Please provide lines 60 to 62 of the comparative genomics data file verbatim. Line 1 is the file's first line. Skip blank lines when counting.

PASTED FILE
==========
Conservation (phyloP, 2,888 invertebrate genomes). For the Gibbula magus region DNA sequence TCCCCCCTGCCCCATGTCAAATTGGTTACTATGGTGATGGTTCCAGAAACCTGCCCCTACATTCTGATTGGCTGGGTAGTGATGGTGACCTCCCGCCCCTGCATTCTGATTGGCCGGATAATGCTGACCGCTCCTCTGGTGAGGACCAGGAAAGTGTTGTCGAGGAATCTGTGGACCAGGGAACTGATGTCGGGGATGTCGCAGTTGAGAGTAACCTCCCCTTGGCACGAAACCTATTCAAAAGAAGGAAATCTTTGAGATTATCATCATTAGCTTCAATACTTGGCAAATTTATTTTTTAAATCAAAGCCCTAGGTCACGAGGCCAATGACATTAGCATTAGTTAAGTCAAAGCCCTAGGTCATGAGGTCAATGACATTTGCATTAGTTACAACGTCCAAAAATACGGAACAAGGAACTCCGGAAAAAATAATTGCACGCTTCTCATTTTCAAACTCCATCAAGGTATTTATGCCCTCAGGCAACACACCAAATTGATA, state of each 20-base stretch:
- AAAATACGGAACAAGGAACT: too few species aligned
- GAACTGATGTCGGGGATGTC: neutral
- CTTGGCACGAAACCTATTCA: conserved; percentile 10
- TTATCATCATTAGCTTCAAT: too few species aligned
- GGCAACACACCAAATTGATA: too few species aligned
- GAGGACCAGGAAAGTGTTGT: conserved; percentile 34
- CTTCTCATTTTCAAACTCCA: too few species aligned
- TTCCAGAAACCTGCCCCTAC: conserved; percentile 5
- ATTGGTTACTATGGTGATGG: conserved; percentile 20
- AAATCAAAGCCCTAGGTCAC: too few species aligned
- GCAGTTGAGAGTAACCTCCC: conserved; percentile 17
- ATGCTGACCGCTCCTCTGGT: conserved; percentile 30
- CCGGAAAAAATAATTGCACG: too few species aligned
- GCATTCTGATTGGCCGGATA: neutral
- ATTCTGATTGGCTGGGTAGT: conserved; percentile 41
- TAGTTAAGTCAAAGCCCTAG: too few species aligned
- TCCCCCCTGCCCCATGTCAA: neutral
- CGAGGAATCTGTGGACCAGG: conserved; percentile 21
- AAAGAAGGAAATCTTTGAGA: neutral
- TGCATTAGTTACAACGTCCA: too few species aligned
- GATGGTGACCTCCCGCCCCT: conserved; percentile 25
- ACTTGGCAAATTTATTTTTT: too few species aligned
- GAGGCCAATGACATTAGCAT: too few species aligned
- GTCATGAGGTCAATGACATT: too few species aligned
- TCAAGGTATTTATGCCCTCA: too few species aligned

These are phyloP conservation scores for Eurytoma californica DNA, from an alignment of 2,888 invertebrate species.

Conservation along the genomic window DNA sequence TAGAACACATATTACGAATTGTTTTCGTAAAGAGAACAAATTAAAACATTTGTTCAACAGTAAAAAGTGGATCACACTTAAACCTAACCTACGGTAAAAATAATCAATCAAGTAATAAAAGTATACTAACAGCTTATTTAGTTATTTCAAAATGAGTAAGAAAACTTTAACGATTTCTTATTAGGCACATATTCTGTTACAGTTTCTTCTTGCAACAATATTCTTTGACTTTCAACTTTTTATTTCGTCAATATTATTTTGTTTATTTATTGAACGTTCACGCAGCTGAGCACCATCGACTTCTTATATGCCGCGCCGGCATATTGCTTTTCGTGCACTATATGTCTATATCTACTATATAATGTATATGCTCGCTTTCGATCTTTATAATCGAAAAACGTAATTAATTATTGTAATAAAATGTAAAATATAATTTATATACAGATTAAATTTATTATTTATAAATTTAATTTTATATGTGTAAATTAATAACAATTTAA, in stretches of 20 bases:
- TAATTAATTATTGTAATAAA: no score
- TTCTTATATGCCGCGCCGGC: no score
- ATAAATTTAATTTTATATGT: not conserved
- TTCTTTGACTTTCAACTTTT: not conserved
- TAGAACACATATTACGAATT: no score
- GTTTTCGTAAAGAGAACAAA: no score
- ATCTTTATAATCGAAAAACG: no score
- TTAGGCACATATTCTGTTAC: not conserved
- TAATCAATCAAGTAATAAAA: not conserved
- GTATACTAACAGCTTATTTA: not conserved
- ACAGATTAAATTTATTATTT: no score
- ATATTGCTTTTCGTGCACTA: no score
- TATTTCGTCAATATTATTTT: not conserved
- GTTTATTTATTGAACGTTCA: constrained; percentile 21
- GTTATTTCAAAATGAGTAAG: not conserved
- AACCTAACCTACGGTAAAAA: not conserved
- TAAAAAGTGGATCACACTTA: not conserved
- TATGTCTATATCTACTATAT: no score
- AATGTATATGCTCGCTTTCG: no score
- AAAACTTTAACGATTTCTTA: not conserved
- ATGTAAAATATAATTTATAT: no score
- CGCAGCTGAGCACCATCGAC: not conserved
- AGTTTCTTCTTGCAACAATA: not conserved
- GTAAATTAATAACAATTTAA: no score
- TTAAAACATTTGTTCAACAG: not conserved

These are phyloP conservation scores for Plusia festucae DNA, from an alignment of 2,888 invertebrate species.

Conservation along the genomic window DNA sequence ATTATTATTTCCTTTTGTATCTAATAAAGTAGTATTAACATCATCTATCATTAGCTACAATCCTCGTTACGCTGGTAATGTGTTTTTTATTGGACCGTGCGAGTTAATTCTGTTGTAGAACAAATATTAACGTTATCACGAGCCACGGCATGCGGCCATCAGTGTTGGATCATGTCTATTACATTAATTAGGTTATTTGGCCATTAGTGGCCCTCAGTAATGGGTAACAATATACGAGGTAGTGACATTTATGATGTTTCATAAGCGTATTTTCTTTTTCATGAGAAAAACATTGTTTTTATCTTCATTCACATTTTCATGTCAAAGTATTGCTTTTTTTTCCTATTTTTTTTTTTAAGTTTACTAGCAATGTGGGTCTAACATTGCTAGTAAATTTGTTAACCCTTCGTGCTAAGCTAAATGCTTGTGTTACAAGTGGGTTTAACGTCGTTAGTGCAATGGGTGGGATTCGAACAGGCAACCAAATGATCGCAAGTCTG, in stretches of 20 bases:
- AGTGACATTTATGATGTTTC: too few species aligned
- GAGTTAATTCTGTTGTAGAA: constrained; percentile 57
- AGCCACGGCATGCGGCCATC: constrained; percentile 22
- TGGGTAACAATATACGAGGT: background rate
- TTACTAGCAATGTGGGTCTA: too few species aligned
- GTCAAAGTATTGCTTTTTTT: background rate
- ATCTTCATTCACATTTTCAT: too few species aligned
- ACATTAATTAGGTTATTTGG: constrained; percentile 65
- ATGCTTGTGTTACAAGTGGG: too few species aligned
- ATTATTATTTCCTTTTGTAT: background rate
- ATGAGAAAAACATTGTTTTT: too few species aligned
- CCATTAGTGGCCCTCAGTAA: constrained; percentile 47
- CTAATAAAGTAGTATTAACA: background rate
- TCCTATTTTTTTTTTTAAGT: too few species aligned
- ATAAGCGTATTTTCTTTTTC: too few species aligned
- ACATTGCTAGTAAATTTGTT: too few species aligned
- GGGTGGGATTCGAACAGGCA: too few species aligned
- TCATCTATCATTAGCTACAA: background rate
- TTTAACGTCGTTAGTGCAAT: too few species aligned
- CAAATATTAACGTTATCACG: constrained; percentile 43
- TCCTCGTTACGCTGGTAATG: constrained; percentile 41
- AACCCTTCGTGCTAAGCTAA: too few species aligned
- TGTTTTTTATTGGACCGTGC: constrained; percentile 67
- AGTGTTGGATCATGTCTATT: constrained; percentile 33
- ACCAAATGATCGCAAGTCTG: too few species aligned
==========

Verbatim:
- TTACTAGCAATGTGGGTCTA: too few species aligned
- GTCAAAGTATTGCTTTTTTT: background rate
- ATCTTCATTCACATTTTCAT: too few species aligned